Streets with a row of real estate agents are market places in the truest sense. Some start the day with the rather foreign practice of lining up outside the front door reciting self-encouragement slogans. Signages may be large, but retail spaces barely seat the employees who spend much of the day on the pavement, ready to deal with potential clients. In Shanghai, where business is always at a faster pace, a squad of electric bikes is always on hand to zip out to a property with a potential client. The incentives are strong. Salesmen are typically from the provinces where there’s an abundance of young people willing to give it a go. Basic salary is low or non-existent. In good times, the talented have made fortunes in a market where negligible capital gains taxes encourages flipping. But for every success story, there are many who barely scrape by. Reports mention that some have not been paid commissions due.

The Chairman of Changhui, one of the afflicted chains was quoted by as saying they’d “grown too fast and too big” (source: AP). With such low barriers to entry, it’s not surprising. The signs of over capacity were there. In the last six months, we noticed retail agencies setting up makeshift stands outside subway stations at peak hours in an attempt to reach out to clients.

Plastic bag ban

Monday, January 14th, 2008

Thursday’s announcement that ultra-thin plastic bags will be banned by 1 June 2008 has received massive media coverage in recent days. Supermarkets and shops will have to charge for thicker plastic bags, currently provided free. Jenny Lous (RMB0.20) and IKEA (RMB1.00) took the win-win plunge months ago.

Do your bit and stuff your washable Lihong tote in your regular work-bag.

China probes foreign investment

Wednesday, January 9th, 2008

A survey initiated by the State Administration for Industry and Commerce (SAIC) has sparked concerns that new moves may be on the way to curb foreign investment in the real estate sector. The survey was announced via an “urgent notice” on the official Web site of the SAIC’s Registration of Foreign Invested Enterprises unit. In its article, Money Morning quotes Asian investment expert Jim Rogers as saying that even if China’s stock market were to plummet, that country’s economy would remain healthy, and would continue to advance unchecked.

Currently, only foreign institutions establishing branches or representative offices in China and individuals working or studying in China for more than one year can purchase apartments for their own use.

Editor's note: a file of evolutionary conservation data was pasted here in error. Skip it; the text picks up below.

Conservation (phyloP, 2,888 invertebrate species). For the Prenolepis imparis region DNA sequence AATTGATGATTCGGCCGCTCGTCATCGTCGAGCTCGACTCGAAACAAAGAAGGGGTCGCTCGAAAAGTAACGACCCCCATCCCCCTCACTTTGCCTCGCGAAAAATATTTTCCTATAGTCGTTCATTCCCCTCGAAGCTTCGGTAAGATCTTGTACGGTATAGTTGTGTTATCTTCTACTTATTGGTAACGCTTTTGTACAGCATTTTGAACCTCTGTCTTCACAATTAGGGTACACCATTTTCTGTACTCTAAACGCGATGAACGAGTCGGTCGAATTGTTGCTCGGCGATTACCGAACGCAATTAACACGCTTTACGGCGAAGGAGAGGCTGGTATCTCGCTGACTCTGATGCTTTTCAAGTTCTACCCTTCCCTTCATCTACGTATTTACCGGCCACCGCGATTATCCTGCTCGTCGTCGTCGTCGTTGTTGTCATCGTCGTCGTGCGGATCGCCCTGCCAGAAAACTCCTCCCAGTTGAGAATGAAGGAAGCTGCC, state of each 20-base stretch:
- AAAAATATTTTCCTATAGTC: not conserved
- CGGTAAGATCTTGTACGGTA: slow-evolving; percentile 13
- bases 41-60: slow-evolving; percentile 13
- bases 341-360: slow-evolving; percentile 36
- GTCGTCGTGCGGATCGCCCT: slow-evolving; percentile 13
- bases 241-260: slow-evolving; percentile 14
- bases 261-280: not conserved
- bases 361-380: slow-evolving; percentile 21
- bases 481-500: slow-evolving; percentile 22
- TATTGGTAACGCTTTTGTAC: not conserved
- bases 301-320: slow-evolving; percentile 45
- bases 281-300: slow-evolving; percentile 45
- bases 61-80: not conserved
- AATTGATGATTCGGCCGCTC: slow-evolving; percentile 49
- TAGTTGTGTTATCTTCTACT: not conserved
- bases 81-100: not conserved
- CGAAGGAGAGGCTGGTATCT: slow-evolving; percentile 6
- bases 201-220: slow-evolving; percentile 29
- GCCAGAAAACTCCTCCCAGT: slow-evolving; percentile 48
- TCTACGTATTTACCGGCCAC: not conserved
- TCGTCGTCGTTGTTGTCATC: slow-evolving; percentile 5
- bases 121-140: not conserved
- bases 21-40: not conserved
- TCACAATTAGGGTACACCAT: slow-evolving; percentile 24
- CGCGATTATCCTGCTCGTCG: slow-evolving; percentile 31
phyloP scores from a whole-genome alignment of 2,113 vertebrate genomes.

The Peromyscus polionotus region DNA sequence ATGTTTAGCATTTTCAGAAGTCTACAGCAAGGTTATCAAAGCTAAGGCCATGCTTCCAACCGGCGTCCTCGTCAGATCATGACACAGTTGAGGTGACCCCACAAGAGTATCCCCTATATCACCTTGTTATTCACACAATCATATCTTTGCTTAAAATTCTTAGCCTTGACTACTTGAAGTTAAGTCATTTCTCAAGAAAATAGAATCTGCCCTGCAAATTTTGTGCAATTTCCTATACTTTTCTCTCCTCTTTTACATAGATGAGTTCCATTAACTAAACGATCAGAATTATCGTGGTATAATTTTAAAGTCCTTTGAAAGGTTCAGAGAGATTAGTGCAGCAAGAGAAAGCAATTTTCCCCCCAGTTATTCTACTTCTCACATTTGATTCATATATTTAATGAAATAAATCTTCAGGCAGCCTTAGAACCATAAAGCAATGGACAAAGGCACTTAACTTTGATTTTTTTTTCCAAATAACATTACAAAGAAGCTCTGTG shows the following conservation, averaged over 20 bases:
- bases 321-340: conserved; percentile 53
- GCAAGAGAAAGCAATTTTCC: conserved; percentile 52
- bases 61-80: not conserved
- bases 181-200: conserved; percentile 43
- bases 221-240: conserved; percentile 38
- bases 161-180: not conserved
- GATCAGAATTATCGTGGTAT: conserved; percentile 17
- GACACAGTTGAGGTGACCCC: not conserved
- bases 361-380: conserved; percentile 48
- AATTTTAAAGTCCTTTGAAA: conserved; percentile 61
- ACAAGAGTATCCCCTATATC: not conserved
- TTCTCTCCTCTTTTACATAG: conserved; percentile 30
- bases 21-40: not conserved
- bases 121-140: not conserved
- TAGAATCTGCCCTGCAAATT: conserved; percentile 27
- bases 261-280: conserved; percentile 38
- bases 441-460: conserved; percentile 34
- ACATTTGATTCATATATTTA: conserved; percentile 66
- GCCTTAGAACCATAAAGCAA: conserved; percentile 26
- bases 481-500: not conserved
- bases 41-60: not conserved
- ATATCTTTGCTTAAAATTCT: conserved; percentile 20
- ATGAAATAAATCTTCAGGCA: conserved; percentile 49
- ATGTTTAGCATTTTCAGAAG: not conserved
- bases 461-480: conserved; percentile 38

On another note, the government’s focus on affordable housing for low-income households may be having an effect. Last November, local authorities were urged to reserve at least 70% of residential land to low-rent or low-cost homes. CRI quotes analysts as saying the drop in floor space of marketable, unsold buildings from 4.5% to 117.97 million square meters in November may be a result of this move. Little or no foreign investment is in the low-end segment.

China Radio International
Money Morning

More restrictions on real estate loans expected in 2008

Wednesday, December 12th, 2007

With real estate prices increasing by 10.5% over a year from November, the government is expected to further restrict monetary policy for property developers and investors. Zhang Tao, deputy director of the finance research department at the People’s Bank of China, had earlier in the year mentioned that bank loans provided more than half the capital controlled by China’s property developers. An anonymous quote from the director of a State-owned property developer predicts that banks loans to the property industry may drop by as much as 50 percent in 2008.

Source: China Daily

New subway construction in Beijing

Saturday, December 8th, 2007

Five new subway lines totaling 140km started construction in Beijing on Saturday. They will be completed by 2015. The first phase of Line 10, Line 8 and a 28-km line linking the city to the airport are currently under construction. The Olympic and airport line will be completed before the games next year.

Beijing currently has 142km of subway lines but plans to have 561km by 2015. There are 1.2 million private cars in the city and about 1,000 new cars appear on the city’s streets each day.

Source: China Daily

Bank reserve ratio raised 1%

Saturday, December 8th, 2007

The central bank has announced that effective 25 December, China will raise the reserve requirement ratio by 1% for commercial banks. This pushes the ratio to a new high of 14.5% and is the 10th reserve ration increase this year. The move follows the government’s announcement that it will shift it’s monetary policy from “prudent” to “tightening”.With the coming CPI for the first 11 months expected to reach a new high, this move is aimed at stemming inflation rates. It is estimated that this will reduce liquidity in the market by RMB400 billion.

Source: China Daily